I hear you man. I just started fishing for drum last Summer, and i dont know much at all about them other than what my soon to be father-in-law teaches me. One thing I know, is that Sandbridge pier is the best drum fishing I ever had. Later
Red drum (Sciaenops ocellatus) is a member of the family Sciaenidae. Also known as channel bass, redfish, bull redfish, drum, puppy drum and spottail, red drum is one of 13 species of sciaenids that occur in the Chesapeake Bay region. The family includes the commercially and recreationally important seatrouts, spot, croaker, kingfishes, silver perch and black drum. Red drum are not often confused with other sciaenids, however, since they grow to a much larger size than all the other species except for the black drum. They also have a distinctive silvery coloration tinged with a coppery reddish-brown, and a large black spot at the base of the tail. The largest recorded red drum was 59 inches and 98 pounds, and the fish can live as long as 35 years.
Red drum are found from the Gulf of Maine to the northern coast of Mexico, but are most commonly found south of the Chesapeake Bay. Adult red drum occur in the Chesapeake Bay from May through November and are abundant in the spring and fall near the Bay mouth. Adults travel in large schools often in near-shore marine waters, but a red drum population extends as far north in the Bay as the Patuxent River. During mild winters, red drum may overwinter in the Bay, but they usually migrate seasonally, moving in schools offshore and southward in the winter and inshore to the north in the spring. Juvenile red drum also move from bays and estuaries to deeper waters of the ocean in response to dropping water temperatures in the fall and winter.
Male red drum begin maturing at age 1, while females mature at ages 4 to 5 in North Carolina and 2 to 3 farther south.
Red drum are prolific spawners; large females are capable of producing nearly 2 million eggs in a single season.
Spawning occurs in near-shore coastal waters–along beaches and near inlets and passes–from late summer and into the fall. Eggs spawned in the ocean are carried by currents into estuaries where they hatch.
Young-of-the-year appear in the estuary from August through September and newly hatched larval red drum are carried further by water currents toward fresher, shallower water. Juvenile drum in these areas feed on zooplankton and invertebrates such as small crabs and shrimp. Adults primarily feed on fish, crabs and shrimp.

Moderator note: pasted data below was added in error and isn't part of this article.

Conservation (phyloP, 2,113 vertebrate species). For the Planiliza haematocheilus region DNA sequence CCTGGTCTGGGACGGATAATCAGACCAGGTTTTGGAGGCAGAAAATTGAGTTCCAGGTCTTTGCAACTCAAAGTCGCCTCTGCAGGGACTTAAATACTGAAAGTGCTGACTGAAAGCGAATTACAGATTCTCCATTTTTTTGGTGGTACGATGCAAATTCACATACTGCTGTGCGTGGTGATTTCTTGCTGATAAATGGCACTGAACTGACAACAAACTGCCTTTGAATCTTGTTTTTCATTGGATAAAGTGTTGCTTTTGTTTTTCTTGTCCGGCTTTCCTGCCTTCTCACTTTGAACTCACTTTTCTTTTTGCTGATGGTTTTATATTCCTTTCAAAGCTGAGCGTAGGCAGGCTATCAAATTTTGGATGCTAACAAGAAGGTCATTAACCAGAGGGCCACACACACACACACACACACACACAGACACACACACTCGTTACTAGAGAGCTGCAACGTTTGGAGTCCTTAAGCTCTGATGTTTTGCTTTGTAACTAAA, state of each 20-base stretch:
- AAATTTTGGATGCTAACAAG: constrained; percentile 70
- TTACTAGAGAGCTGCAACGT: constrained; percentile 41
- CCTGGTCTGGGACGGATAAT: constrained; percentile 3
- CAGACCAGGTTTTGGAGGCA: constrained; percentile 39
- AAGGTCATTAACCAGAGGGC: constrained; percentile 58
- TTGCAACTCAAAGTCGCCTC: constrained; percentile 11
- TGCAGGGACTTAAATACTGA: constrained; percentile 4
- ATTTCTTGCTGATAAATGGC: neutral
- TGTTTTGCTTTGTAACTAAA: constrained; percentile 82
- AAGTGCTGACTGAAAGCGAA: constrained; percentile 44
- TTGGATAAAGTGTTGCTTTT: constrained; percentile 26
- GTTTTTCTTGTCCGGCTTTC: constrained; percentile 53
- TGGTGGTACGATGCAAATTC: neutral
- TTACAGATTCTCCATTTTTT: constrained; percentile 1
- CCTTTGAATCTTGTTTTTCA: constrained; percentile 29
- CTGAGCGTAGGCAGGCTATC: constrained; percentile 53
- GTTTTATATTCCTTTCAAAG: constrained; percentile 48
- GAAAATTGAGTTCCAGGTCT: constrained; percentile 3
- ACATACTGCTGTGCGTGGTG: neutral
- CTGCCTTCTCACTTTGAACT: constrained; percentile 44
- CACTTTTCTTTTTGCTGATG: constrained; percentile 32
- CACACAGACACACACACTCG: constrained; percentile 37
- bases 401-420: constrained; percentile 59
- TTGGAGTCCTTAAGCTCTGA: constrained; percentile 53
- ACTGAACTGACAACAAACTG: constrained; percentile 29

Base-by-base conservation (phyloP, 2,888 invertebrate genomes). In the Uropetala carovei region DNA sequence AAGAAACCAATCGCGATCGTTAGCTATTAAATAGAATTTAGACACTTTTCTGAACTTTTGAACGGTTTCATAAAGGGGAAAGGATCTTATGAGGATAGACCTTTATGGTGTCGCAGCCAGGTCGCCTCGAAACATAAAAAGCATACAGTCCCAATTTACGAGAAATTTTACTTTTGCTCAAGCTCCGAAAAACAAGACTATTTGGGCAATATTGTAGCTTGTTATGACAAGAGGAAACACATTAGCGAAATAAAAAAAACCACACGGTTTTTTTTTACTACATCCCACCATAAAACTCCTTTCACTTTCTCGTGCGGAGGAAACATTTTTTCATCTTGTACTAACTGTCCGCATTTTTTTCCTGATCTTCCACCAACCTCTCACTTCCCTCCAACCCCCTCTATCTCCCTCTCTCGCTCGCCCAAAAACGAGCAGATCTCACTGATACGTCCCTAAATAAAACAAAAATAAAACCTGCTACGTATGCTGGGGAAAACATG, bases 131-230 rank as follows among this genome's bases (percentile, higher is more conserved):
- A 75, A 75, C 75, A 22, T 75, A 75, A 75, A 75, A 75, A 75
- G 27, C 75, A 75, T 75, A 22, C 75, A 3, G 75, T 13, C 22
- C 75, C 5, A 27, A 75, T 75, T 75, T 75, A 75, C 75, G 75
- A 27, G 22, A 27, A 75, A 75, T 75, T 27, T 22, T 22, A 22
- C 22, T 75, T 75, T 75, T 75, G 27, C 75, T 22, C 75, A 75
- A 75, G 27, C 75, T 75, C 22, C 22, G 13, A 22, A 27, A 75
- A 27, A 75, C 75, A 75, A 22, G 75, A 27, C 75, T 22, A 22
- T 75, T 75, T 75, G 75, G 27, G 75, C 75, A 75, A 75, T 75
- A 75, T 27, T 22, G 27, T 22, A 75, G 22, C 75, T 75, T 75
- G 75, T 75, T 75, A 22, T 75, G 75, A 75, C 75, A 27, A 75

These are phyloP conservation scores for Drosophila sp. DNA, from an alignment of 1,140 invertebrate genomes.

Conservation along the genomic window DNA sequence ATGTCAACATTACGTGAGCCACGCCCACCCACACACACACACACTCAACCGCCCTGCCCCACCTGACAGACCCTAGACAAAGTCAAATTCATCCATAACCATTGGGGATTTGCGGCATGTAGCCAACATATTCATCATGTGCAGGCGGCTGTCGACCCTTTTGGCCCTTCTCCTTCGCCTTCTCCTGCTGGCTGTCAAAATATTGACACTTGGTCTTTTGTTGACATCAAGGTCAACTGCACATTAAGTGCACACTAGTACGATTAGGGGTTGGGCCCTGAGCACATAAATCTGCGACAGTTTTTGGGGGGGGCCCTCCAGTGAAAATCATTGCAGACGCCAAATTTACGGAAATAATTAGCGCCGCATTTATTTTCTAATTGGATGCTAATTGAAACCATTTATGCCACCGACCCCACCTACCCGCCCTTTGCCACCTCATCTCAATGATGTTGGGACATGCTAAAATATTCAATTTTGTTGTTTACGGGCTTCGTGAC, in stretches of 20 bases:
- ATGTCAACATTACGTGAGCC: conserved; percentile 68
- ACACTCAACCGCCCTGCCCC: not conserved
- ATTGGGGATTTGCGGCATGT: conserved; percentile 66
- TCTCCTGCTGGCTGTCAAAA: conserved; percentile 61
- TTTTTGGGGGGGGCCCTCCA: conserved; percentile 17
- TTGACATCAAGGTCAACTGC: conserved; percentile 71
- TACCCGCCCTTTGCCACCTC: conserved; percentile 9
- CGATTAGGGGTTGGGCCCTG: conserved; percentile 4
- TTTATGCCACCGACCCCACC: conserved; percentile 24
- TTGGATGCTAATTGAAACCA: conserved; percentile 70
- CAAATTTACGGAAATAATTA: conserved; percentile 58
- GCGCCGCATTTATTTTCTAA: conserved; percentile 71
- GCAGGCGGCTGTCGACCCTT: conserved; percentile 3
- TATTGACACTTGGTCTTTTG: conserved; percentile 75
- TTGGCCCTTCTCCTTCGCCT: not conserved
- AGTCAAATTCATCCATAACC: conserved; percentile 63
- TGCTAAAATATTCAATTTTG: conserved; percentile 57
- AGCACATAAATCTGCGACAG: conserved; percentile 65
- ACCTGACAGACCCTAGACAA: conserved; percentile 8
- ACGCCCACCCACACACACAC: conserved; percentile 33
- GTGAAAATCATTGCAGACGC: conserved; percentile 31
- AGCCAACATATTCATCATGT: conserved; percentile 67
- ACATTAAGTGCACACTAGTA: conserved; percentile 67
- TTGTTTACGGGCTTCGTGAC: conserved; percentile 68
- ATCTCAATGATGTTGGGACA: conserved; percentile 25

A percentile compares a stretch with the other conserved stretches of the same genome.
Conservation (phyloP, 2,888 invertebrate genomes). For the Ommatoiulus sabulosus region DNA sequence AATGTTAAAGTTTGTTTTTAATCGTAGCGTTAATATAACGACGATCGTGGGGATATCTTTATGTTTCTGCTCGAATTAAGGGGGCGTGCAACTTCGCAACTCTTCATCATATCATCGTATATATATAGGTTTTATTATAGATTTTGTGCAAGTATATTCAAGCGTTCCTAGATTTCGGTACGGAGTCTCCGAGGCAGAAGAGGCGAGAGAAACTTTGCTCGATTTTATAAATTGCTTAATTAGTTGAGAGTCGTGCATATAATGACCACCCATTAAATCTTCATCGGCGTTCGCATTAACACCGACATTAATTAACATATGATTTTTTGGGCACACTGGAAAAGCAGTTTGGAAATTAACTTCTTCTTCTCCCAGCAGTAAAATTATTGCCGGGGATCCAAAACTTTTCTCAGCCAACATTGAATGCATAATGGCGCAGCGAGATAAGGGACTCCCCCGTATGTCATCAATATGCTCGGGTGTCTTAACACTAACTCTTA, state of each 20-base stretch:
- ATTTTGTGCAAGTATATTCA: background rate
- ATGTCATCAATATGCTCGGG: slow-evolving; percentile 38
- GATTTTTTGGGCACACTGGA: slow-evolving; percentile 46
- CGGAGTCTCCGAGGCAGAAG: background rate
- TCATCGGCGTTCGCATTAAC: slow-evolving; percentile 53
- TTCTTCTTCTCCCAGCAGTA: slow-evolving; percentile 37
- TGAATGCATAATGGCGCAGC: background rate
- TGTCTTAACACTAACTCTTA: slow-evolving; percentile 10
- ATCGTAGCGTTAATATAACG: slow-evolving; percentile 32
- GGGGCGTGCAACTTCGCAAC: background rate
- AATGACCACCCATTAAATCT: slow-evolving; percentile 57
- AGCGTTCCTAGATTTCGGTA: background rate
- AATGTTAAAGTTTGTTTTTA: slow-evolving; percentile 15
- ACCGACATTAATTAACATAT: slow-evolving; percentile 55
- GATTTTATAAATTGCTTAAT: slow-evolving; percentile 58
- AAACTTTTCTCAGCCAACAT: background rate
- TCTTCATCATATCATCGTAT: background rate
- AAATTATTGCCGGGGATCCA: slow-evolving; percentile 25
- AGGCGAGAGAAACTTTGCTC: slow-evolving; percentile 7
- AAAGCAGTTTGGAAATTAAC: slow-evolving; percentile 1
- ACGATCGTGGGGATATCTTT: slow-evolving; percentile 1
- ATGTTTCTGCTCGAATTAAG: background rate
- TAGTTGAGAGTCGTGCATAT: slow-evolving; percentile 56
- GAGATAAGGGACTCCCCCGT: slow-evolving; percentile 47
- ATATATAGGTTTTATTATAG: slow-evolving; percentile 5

The commercial red drum fishery is not an important one in the Chesapeake Bay area. Virginia’s commercial catch, once as high as 180,000 pounds per year, has been insignificant since 1965. Maryland’s annual catch has not exceeded 2,000 pounds since 1954. Commercial landings of red drum Baywide have been reported since the 1880s. The landings have varied widely, ranging from 4,400 pounds in 1973 to 1.7 million pounds in 1945. Landings in the mid-Atlantic have declined since the 1930s. The fishery is generally nondirected, using pound-nets, shrimp trawls, hand lines, haul seines and gill nets. Runaround gill nets were a dominant gear in Florida, taking 65 percent to 84 percent of the total catch, but that fishery has been closed due to concern that overfishing could cause stock collapse.
A modest recreational fishery exists. Most fish are taken by surf casting from seaside beaches and some by bait fishing along the Bay side of the lower Eastern Shore. The recreational fishery for red drum is a near-shore fishery, targeting small, "puppy drum" and large trophy fish. Trophy-size fish are caught along the mid- and south Atlantic barrier islands, while smaller red drum are taken in shallow estuarine waters. The Chesapeake Bay size record is unknown, but the Virginia record is a fish weighing 85.3 pounds, which was taken from the seaside of Wreck Island in 1981. Since the 1980s the amount of fish caught for a given unit of effort has declined. Recreational catch peaked in 1984 at 9.96 million pounds.
Red drum on the Atlantic coast are managed jointly by the Atlantic States Marine Fisheries Commission (ASMFC) and the South Atlantic Fisheries Management Council (SAMFC). The commission wrote its Fisheries Management Plan (FMP) for Red Drum in 1984 and the council completed its own FMP in 1990. The Chesapeake Bay Program’s FMP was completed in 1993. A serious problem in the fishery concerns intense fishing pressure on juvenile red drum in state waters, which results in significantly reduced recruitment to the spawning stock. Additionally, managers are concerned about the potential for a directed fishery outside state waters, which could directly reduce the spawning stock.
The goal for both the ASMFC and the SAMFC is to manage for sustained harvest by US fishermen, while maintaining the spawning stock biomass at 30 percent of the level that would occur with no fishing (30 percent SSBR). The objective of the plans include: managing for 30 percent SSBR, providing flexible management system that retains commission, council and public input in the management process, and promoting cooperative research that will increase management decision making in the future.
Research priorities for red drum are directed toward collecting the necessary data to perform an up-to-date stock assessment. This includes improved catch, effort and length/frequency statistics, increased data from night anglers, tagging of 3 to 5 year-old fish, standardized sampling of sub-adult fish and developing an improved estimate of natural mortality.
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